Oxy, Carbon Engineering to Build Largest Carbon-From-Air Plant, The Permian Basin plant would initially capture 500,000 tons of atmospheric carbon per year. Occidental CEO hopes project with Carbon Engineering will serve as an example for other companies.
The companies will jointly proceed with the engineering and design of the world’s largest Direct Air Capture (DAC) and sequestration facility. The companies are evaluating a facility designed to capture 500 kilotonnes of carbon dioxide (CO2) directly from the atmosphere “CO2 Recovery” each year, which would be used in Occidental’s enhanced oil recovery (EOR) operations and subsequently stored underground permanently. The plant would be located in the Permian Basin.
The feasibility of DAC has been disputed, in part, because publications have not provided sufficient engineering detail to allow independent evaluation of costs. We provide an engineering cost basis for a commercial DAC system for which all major components are either drawn from well-established commercial heritage or described in sufficient detail to allow assessment by third parties. This design reflects roughly 100 person-years of development by Carbon Engineering.
Dr. David Keith, President of Carbon Engineering, a company based in Calgary, Alberta, is commercializing a technology to capture carbon dioxide (CO2) from the atmosphere. The company plans to market the captured CO2 to produce low carbon transportation fuels in markets such as California where regulation, derived from a state law designed to manage climate change, restricts the maximum carbon intensity of transportation fuel. – https://www.hbs.edu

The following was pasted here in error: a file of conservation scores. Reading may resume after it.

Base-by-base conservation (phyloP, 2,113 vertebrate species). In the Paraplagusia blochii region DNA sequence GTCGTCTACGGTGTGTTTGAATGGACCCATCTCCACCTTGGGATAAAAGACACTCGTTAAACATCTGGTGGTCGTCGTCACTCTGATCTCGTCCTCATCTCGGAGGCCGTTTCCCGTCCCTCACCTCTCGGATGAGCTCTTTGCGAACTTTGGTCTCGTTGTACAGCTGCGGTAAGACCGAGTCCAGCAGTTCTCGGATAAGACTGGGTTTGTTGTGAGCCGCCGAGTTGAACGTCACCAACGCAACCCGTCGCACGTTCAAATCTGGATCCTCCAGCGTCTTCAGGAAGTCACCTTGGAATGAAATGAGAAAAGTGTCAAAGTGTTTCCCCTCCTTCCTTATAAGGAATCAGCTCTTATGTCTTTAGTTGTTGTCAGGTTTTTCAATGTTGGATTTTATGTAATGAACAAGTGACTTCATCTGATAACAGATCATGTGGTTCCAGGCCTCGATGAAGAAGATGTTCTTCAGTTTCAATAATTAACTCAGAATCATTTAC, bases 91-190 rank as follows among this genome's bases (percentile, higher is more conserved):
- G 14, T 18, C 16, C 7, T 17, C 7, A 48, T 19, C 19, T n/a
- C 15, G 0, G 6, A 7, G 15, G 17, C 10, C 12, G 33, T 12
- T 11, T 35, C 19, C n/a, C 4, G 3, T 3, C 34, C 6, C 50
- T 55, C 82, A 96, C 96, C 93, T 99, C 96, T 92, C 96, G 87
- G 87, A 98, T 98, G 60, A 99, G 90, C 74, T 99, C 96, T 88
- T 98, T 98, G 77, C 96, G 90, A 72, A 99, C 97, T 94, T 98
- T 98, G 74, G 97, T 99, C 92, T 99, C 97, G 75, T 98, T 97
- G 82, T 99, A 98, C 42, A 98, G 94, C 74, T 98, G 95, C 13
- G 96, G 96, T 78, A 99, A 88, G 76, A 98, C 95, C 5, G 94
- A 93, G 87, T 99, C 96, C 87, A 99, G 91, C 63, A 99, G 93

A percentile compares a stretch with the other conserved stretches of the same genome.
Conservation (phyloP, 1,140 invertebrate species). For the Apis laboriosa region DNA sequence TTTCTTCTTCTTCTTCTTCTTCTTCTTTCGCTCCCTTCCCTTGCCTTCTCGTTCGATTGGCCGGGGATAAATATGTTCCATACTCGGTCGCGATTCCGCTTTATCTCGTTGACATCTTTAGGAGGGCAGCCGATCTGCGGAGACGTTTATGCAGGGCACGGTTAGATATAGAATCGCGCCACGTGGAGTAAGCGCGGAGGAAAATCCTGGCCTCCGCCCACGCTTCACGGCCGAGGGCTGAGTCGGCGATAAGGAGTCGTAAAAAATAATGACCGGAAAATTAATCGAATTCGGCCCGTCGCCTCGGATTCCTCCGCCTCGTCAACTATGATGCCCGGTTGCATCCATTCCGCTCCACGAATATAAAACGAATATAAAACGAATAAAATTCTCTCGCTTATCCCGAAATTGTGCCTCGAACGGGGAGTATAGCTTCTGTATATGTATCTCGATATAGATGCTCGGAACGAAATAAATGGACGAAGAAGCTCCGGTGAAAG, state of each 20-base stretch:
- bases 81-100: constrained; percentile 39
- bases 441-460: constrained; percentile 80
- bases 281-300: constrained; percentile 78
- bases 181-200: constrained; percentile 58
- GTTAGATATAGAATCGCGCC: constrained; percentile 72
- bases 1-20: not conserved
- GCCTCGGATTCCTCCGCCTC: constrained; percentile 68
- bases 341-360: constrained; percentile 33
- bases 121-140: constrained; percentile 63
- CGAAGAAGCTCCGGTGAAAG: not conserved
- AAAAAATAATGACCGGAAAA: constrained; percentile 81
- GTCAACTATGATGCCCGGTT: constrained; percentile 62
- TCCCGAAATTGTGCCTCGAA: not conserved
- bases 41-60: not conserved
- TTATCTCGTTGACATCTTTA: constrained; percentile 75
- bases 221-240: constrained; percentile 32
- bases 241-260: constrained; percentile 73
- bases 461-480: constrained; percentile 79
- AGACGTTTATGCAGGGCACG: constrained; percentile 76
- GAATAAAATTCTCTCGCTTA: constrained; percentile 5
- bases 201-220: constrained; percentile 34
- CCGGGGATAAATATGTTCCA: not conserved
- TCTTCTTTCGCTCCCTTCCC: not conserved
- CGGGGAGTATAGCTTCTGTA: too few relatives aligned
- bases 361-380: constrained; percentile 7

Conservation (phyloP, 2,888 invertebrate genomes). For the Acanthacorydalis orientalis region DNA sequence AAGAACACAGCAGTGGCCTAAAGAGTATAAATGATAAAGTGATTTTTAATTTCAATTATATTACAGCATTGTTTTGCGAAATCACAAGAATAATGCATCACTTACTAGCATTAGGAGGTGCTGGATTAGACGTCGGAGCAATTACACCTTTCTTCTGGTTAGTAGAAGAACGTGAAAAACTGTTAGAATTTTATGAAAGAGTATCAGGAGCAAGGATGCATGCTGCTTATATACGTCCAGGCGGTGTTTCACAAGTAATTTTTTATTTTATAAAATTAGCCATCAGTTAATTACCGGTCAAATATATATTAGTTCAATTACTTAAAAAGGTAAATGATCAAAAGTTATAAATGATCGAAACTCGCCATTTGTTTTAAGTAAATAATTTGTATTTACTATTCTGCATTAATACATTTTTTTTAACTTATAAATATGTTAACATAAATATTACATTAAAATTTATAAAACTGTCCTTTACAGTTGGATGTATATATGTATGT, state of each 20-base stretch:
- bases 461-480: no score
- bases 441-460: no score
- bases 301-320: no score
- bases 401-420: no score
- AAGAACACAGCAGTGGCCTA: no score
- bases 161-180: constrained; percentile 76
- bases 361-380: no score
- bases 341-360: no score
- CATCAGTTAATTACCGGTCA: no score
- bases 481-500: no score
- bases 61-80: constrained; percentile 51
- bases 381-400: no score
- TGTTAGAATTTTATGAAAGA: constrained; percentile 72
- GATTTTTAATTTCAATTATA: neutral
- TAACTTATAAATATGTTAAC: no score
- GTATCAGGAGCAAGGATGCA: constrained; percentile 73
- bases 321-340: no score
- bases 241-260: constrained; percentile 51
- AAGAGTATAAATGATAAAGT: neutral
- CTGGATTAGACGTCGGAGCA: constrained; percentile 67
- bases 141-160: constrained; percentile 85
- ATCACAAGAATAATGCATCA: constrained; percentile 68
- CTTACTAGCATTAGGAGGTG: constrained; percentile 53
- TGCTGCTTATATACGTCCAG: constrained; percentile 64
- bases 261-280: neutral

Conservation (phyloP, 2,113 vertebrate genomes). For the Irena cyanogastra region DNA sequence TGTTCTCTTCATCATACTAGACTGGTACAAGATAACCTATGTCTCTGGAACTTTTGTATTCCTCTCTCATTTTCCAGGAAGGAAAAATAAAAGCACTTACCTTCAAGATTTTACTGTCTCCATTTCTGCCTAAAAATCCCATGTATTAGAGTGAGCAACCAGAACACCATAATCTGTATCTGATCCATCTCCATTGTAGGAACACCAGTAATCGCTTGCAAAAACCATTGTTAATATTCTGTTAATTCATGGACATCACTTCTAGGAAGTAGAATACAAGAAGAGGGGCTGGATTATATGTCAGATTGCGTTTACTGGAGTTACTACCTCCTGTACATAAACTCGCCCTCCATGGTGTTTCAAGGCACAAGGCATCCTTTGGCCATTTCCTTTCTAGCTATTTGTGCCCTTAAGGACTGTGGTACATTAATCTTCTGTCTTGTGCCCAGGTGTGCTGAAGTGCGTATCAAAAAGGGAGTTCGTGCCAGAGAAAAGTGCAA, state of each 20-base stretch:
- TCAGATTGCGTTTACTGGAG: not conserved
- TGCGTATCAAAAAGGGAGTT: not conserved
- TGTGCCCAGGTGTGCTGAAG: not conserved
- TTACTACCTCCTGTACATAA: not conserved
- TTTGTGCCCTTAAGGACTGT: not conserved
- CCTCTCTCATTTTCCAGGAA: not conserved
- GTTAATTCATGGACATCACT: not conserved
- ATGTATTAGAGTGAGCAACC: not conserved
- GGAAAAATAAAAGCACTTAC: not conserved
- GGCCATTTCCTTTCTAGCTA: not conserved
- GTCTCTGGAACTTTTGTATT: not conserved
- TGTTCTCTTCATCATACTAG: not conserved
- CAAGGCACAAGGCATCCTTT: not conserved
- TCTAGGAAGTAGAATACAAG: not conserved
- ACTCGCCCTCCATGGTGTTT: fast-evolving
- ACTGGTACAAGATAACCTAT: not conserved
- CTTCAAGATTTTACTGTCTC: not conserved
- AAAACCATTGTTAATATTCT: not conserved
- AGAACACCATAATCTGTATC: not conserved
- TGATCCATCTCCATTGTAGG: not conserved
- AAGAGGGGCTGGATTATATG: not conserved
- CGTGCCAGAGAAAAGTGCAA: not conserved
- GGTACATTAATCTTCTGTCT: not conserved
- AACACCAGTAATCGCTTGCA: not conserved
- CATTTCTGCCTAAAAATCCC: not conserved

Canadian companies that do carbon capture
Based in Squamish, B.C., Carbon Engineering focuses on direct-air carbon capture and conversion. One of the products it developed is a carbon-neutral jet fuel. Technology trends drive business development – grow your business with the Daily Oil Bulletin.
The company recently closed a US$68 million equity financing round. Investors include Bill Gates and Murray Edwards, founder and executive chairman of Canadian Natural Resources Limited.
Burnaby, B.C.-based Inventys developed an adsorption material that draws CO2 from industrial flue gas stacks. In partnership with Husky Energy Inc. it is now building a $15 million demonstration plant in Saskatchewan, with the captured CO2 to be used in enhanced oil recovery.
Calgary-based CleanO2 developed CARBiNX, a small-scale carbon-capture device for home furnaces that captures CO2 in the form of carbonate, which can then be used to make a range of products, including hand soap.
CarbonCure Technologies, of Dartmouth, N.S. developed a process for adding CO2 to ready-mix concrete in which the CO2 becomes converted into a mineral and sequestered to make a lighter, stronger and lower-carbon concrete. More than 100 concrete makers in the U.S., Canada and Malaysia are using the product.
CO2 Solutions Inc.
Montreal-based CO2 Solutions developed an alternative to existing liquid amine carbon capture that produces no toxic waste. The company has partnered with Resolute Forest Products to build a 30-tonne-per-day carbon-capture plant at the company’s pulp mill in Saint-Félicien, with the CO2 to be used in the Toundra Greenhouse complex.
Pond Technology, based in Markham, Ont., developed a process for taking untreated emissions from power plants, refineries or cement plants and uses it to grow algae in bioreactors, sequestering the carbon and cleaning up other impurities from the exhaust. The algae is then used to make animal feed, cosmetics and biofuels.